The Jubilate Deo—for the Chapel Royal (St Peter ad Vincula), H M Tower of London—is a setting of Psalm 100 (O be joyful in the Lord, all ye lands). It was composed in 1967 for the distinguished organist and choirmaster John Williams and his choir at the splendid Tudor Chapel in the Tower of London. The psalm is a song of unrestrained joy, and all that is required of a composer is to rise to the mood of celebration. What is required of a really great composer, of course, is to avoid producing a work that merely shouts its head off in a series of musical clichés. Within the compass of this short work, Howells masterfully varies tonality and texture, building tension through the use of pedal points. The organ makes its own contribution in music that is joyful and extrovert. The pace broadens out slightly for the dramatic entry of the trebles on a high G flat at the opening of the Gloria, and the tension is maintained to the joyful conclusion.
Taking words from Robert Bridges’ own Yattendon Hymnal of 1930, Thee will I love was Howells’ response to a commission for a work to commemorate the 1100th anniversary of the massacre of the monks of the Abbey of Medehamstede in 870ad. At the dissolution of the monasteries, the Abbey became Peterborough Cathedral, and this motet was composed for a Solemn Requiem, sung in the Cathedral on 9 November 1970 by the Cathedral Choir under its director, Stanley Vann. The setting makes much use of the opening four-note quaver motif in various guises, and with an extraordinary variety of harmonic colouring, expressing much of the devotional quality of the words, but also alluding perhaps in harmonic ambiguity and dissonance, to the anguish of the event being commemorated.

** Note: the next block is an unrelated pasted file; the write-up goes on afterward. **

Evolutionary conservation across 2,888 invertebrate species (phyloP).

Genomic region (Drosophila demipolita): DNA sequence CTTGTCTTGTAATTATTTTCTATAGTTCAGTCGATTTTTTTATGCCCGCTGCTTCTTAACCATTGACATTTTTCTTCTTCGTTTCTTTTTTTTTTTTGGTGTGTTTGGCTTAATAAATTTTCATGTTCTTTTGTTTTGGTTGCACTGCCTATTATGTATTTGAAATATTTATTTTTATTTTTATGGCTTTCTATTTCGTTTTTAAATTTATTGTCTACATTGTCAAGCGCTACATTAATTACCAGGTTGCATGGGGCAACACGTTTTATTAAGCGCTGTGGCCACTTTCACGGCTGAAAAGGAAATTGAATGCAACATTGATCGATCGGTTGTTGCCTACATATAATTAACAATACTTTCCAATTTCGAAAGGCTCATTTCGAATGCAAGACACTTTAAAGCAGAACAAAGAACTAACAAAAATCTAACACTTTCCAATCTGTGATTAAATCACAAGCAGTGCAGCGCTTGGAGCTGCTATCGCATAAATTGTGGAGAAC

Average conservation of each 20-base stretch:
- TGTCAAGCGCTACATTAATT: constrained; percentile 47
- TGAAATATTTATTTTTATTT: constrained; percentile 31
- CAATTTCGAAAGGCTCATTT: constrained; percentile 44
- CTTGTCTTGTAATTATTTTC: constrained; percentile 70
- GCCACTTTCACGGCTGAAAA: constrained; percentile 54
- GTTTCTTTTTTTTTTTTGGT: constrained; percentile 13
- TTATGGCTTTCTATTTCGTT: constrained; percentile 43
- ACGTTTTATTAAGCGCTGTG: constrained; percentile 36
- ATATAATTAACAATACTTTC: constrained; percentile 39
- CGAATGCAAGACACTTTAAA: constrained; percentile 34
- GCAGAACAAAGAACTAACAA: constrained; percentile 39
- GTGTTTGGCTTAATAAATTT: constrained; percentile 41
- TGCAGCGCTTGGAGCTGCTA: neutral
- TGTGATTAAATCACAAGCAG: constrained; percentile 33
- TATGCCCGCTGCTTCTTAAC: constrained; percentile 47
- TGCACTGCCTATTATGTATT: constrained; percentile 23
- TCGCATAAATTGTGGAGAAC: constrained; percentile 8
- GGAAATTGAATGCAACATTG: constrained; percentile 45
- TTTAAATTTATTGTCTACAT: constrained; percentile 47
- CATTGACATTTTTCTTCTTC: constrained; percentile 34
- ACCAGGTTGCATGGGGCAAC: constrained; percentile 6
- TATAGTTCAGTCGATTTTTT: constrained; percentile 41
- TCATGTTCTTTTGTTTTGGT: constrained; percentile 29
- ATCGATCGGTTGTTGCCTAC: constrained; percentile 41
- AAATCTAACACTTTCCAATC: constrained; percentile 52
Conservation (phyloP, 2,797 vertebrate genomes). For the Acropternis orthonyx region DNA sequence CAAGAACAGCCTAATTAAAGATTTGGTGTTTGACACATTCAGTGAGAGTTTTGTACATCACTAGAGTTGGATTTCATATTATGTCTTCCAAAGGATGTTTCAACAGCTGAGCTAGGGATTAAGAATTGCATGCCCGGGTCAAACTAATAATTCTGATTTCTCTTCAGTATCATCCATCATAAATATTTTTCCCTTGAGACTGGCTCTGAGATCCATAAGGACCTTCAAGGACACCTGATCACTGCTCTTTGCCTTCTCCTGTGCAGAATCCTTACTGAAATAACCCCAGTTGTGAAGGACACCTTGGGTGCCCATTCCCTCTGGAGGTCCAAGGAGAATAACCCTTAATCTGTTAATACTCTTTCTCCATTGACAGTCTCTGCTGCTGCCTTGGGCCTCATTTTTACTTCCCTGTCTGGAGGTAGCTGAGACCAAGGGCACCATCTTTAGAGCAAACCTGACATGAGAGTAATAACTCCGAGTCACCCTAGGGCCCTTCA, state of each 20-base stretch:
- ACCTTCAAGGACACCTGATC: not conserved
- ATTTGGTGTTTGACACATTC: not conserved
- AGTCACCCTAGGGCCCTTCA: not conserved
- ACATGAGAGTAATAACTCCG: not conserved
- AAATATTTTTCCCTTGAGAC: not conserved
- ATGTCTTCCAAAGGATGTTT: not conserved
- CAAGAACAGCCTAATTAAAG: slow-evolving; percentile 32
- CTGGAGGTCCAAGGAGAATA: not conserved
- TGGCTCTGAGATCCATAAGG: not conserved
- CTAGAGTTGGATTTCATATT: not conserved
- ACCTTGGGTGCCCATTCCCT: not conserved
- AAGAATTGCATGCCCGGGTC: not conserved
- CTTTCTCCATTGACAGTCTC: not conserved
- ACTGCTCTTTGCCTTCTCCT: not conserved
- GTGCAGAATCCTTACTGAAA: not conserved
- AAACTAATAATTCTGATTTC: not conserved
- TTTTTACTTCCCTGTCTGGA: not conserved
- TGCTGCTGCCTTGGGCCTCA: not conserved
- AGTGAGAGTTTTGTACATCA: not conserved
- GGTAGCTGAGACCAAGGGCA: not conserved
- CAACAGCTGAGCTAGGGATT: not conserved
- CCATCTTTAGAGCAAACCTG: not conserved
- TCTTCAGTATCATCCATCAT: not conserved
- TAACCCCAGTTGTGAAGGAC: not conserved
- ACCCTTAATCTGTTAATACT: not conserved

The Winchester Service was composed in 1967. The centuries-old Three Choirs Festival of Gloucester, Worcester and Hereford Cathedrals was an annual highlight of Howells’ musical world in his early years as an articled pupil of Herbert Brewer, organist at Gloucester. The founding of the Southern Cathedrals Festival in the second half of the twentieth century mirrors that older-established event in bringing together three cathedral choirs—those of Salisbury, Chichester and Winchester. Howells composed settings of the evensong canticles for each of these choirs in 1966 and 1967, the Winchester set being the last of the three. None of the three Southern settings has become established in the cathedral repertoire in the way that the earlier Collegium Regale, Gloucester and St Paul’s services have, yet all three have their unique characteristics. In the case of the Winchester set this includes an indebtedness to the influence of plainsong. The opening of the Magnificat is a long passage for trebles in whose melismas there is something of an echo of medieval chant. The alternating thirds and fourths in the melody seem to hark back to a much earlier style, and this establishes the mood for the whole work. The opening of the Nunc dimittis picks up the triplet rhythm, heard at the start of the Magnificat, and the trebles’ first phrase picks out the notes of a plainsong psalm tone. Howells is not being self-consciously archaic here; there is also the expected chromatic sophistication, such a trademark of this composer. The startling final cadences are vintage Howells: the Magnificat’s A major is approached by way of B flat minor, whereas the same route in the Nunc dimittis culminates in a fortissimo C major.